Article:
The second category of moral imagination is empathy as a catalyst or bridge to create opportunities to overcome the past and make new decisions for peace and justice. Once we show up, and if we hear and listen to the pain and suffering of people, and we operate out of equality, genuine empathy, and compassion for people, we see the possibility of making new decisions for peace and justice. Moral imagination is the ability to harness the challenge of colonialism, foreign domination, etc. as a significant opportunity for all to see their common humanity and create a better community. Where some see violence, disruption, revenge, fear, mistrust, and hatred, empathy allows us to see an opportunity for new community. If we show up, listen and understand, we will develop empathy and make different decisions for peace and justice.

3. Sources of wisdom and truth in ancient texts, the wisdom of the ages

            The third quality of moral imagination is wisdom found in ancient texts and sources of truth. For King, the Bible was the chief source of wisdom and truth, particularly the Hebrew prophets and Jesus. Lischer suggests that following the Selma march of 1965, King appealed less to the Constitution and Declaration of Independence and leaned more heavily on the Bible.9 On numerous occasions of the movement and marches, over and over again in his speeches and sermons, and even in this final speech/sermon, with the parable of the good Samaritan from Luke as an example, King consults the Bible as the source of wisdom and truth for wise and just living. In Memphis, and in every civil rights struggle, King appropriated the Bible in support of the local struggle for equality, and in this instance, for garbage workers in Memphis. If we would engage the fight for peace and justice, we must likewise consult the wisdom of the ages. For me, the wisdom of the ages is the Christian Bible that reveals Jesus the Christ.

4. The language of poetry and art lifts and elevates the human spirit by touching the emotive chords of wonder, hope, and mystery

            The fourth quality of moral imagination is addressing the audience in the language of poetry and art that lifts and elevates the human spirit by touching the emotive chords of wonder, mystery, and hope. Given the rhetorical power of King’s oratory, “I’ve Been to the Mountaintop” is only one of the many fine examples of rhetorical and theological imaginative genius of King’s oratory to evoke wonder, mystery, and hope. Richard Lischer called King the most influential orator of the twentieth century that sought to “redeem the moral and political character of a nation.”10

            If we would preach from the moral imagination, then we must

  1. Envision equality and represent that by one’s physical presence
  2. Empathy as a catalyst or bridge to create opportunities to overcome the past and make new decisions for peace and justice
  3. Sources of wisdom and truth in ancient texts, the wisdom of the ages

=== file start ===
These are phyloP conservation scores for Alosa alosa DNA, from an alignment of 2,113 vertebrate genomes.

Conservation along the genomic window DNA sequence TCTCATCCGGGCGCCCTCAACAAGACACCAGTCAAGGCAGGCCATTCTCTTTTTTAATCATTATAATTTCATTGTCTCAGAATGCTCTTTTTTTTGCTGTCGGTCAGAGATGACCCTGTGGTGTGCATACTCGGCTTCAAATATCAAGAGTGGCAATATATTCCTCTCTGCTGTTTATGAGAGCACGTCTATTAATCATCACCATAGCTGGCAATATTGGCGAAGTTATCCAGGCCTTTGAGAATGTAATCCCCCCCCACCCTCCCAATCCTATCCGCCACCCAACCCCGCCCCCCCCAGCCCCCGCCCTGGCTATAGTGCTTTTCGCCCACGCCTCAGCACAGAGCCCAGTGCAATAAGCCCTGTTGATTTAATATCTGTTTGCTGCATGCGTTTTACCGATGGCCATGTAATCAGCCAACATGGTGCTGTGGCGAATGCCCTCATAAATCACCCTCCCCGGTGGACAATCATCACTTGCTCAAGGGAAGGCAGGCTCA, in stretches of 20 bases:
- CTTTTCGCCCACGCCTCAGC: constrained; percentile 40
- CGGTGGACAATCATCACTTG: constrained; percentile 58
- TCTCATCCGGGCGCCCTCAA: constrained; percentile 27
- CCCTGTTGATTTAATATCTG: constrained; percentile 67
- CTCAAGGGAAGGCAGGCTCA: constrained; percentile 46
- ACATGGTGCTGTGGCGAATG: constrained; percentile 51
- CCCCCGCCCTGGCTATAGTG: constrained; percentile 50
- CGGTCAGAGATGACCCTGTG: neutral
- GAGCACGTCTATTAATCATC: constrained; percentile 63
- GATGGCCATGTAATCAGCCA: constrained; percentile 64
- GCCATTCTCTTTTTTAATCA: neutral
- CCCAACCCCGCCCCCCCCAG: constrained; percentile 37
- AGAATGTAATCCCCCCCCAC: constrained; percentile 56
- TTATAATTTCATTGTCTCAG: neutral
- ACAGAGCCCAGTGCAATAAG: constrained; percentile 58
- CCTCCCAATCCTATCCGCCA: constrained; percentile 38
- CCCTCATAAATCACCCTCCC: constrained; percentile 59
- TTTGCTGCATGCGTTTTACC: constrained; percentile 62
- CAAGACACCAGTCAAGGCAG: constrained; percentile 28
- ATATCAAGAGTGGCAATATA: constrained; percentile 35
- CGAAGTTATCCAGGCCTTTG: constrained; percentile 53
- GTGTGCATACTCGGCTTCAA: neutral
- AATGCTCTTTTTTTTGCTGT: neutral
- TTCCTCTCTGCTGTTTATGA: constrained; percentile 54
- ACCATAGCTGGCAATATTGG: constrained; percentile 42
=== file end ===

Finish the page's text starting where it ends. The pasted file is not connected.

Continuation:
4. The language of poetry and art lifts and elevates the human spirit by touching the emotive chords of wonder, hope, and mystery

            These homily notes on the ability of Exodus 15:6, Your Right Hand, O Lord, Glorious in Power and the moral imagination that this text inspires in us is a summons, a clarion call to conscience and the preaching of moral imagination. Many are wondering what and how to preach given the massive rise and overwhelming forces of evil. There are even preachers openly endorsing, supporting, and engaging these forces to forward their pet moral agenda, while ignoring the broader call of justice, compassion, and inclusion for the vulnerable and marginalized. The temptation is to get locked into a kind of despair that leads to inactivity, or anger and rage that lead to unprincipled and unproductive action. Many clergypersons choose to be silent, realizing that “politics” is polarizing, and the best thing is not to offend anyone by saying or doing anything that remotely could be conceived of as “controversial.” Some preachers resort to name-calling and condescending rhetoric that titillates an assenting and fawning audience, but effects no real change because it does not call people to the depths of their moral imagination for the potential of sustained and effective action and resistance. As a thought-leader in preaching, neither of these alternatives is attractive to me, and therefore these homiletical notes are meant to help preachers preach as Martin Luther King, following Jesus and the biblical text, from the moral imagination.

(These Homily Notes are adapted from Thomas’ new and upcoming book, How To Preach a Dangerous Sermon published by Abingdon Press to be released in February, 2018).

Rev. Dr. Frank A. Thomas is the Director of the PhD Program and African American Preaching and Sacred Rhetoric at Christian Theological Seminary in Indianapolis, Indiana and the author of the classic preaching handbook, They Like to Never Quit Praisin’ God: The Role of Celebration in Preaching.

  1. Martin Luther King Jr., “The Montgomery Bus Boycott,” (1955) BlackPast.org Blog, accessed August 31, 2017, http://www.blackpast.org/1955-martin-luther-king-jr-montgomery-bus-boycott.
  2. Darrin Moore, “Russell Kirk and the Swords of Imagination,” The Imaginative Conservative, May 16, 2012, http://www.theimaginativeconservative.org/2012/05/russell-kirk-and-swords-of-imagination.html.
  3. Gleaves Whitney, “The Swords of the Imagination: Russell Kirk’s Battle with Modernity,” The Imaginative Conservative, December 14, 2015, http://www.theimaginativeconservative.org/2015/12/timeless-essay-the-swords-of-the-imagination-russell-kirks-battle-with-modernity.html.
  4. Jon M. Fennell, “What is the Moral Imagination?” The Imaginative Conservative, April 11, 2016, http://www.theimaginativeconservative.org/2016/04/what-is-the-moral-imagination.html.
  5. Moore, “Russell Kirk and the Swords of Imagination.”
  6. Walter Bruggeman, The Prophetic Imagination, Second Edition, (Minneapolis: Fortress Press, 2001) 65.
  7. Ibid, xix.
  8. Martin Luther King, Jr. “I’ve Been to the Mountaintop,” http://www.americanrhetoric.com/speeches/mlkivebeentothemountaintop.htm.
  9. Richard Lischer, The Preacher King: Martin Luther King, Jr. and the Word that Moved America (New York: Oxford University Press, 1995), 17.
  10. Lischer, Bookcover.